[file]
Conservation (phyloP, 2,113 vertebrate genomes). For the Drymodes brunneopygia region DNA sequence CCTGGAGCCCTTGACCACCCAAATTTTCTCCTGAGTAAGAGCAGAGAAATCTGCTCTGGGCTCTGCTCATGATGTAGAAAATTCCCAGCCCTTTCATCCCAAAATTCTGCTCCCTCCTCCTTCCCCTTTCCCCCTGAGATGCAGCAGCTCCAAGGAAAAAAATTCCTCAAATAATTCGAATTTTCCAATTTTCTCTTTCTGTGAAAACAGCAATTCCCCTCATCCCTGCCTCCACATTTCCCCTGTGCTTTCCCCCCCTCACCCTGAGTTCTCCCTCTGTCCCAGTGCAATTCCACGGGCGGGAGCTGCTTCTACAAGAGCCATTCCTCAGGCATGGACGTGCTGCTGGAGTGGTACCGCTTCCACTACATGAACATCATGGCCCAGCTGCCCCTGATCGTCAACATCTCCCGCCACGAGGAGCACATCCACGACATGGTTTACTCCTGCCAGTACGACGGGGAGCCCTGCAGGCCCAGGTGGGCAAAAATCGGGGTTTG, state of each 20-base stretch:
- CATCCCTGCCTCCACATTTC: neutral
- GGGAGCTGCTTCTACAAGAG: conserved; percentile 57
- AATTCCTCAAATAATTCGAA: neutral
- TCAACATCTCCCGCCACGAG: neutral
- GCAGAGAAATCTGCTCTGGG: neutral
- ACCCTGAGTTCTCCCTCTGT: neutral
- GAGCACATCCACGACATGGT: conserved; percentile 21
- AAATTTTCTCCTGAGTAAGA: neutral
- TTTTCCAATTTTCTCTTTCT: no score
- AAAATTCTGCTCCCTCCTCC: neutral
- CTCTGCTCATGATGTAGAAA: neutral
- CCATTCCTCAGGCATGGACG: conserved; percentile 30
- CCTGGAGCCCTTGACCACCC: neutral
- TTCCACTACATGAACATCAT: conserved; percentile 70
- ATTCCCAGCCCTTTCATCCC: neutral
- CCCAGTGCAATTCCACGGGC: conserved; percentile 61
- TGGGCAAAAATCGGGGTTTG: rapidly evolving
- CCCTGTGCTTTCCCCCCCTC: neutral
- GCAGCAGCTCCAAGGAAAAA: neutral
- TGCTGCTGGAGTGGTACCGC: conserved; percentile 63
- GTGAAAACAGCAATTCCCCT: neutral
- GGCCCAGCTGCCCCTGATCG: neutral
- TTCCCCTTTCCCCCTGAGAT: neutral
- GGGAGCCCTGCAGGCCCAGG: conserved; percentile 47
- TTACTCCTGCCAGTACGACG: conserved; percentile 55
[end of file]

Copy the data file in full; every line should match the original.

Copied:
Conservation (phyloP, 2,113 vertebrate genomes). For the Drymodes brunneopygia region DNA sequence CCTGGAGCCCTTGACCACCCAAATTTTCTCCTGAGTAAGAGCAGAGAAATCTGCTCTGGGCTCTGCTCATGATGTAGAAAATTCCCAGCCCTTTCATCCCAAAATTCTGCTCCCTCCTCCTTCCCCTTTCCCCCTGAGATGCAGCAGCTCCAAGGAAAAAAATTCCTCAAATAATTCGAATTTTCCAATTTTCTCTTTCTGTGAAAACAGCAATTCCCCTCATCCCTGCCTCCACATTTCCCCTGTGCTTTCCCCCCCTCACCCTGAGTTCTCCCTCTGTCCCAGTGCAATTCCACGGGCGGGAGCTGCTTCTACAAGAGCCATTCCTCAGGCATGGACGTGCTGCTGGAGTGGTACCGCTTCCACTACATGAACATCATGGCCCAGCTGCCCCTGATCGTCAACATCTCCCGCCACGAGGAGCACATCCACGACATGGTTTACTCCTGCCAGTACGACGGGGAGCCCTGCAGGCCCAGGTGGGCAAAAATCGGGGTTTG, state of each 20-base stretch:
- CATCCCTGCCTCCACATTTC: neutral
- GGGAGCTGCTTCTACAAGAG: conserved; percentile 57
- AATTCCTCAAATAATTCGAA: neutral
- TCAACATCTCCCGCCACGAG: neutral
- GCAGAGAAATCTGCTCTGGG: neutral
- ACCCTGAGTTCTCCCTCTGT: neutral
- GAGCACATCCACGACATGGT: conserved; percentile 21
- AAATTTTCTCCTGAGTAAGA: neutral
- TTTTCCAATTTTCTCTTTCT: no score
- AAAATTCTGCTCCCTCCTCC: neutral
- CTCTGCTCATGATGTAGAAA: neutral
- CCATTCCTCAGGCATGGACG: conserved; percentile 30
- CCTGGAGCCCTTGACCACCC: neutral
- TTCCACTACATGAACATCAT: conserved; percentile 70
- ATTCCCAGCCCTTTCATCCC: neutral
- CCCAGTGCAATTCCACGGGC: conserved; percentile 61
- TGGGCAAAAATCGGGGTTTG: rapidly evolving
- CCCTGTGCTTTCCCCCCCTC: neutral
- GCAGCAGCTCCAAGGAAAAA: neutral
- TGCTGCTGGAGTGGTACCGC: conserved; percentile 63
- GTGAAAACAGCAATTCCCCT: neutral
- GGCCCAGCTGCCCCTGATCG: neutral
- TTCCCCTTTCCCCCTGAGAT: neutral
- GGGAGCCCTGCAGGCCCAGG: conserved; percentile 47
- TTACTCCTGCCAGTACGACG: conserved; percentile 55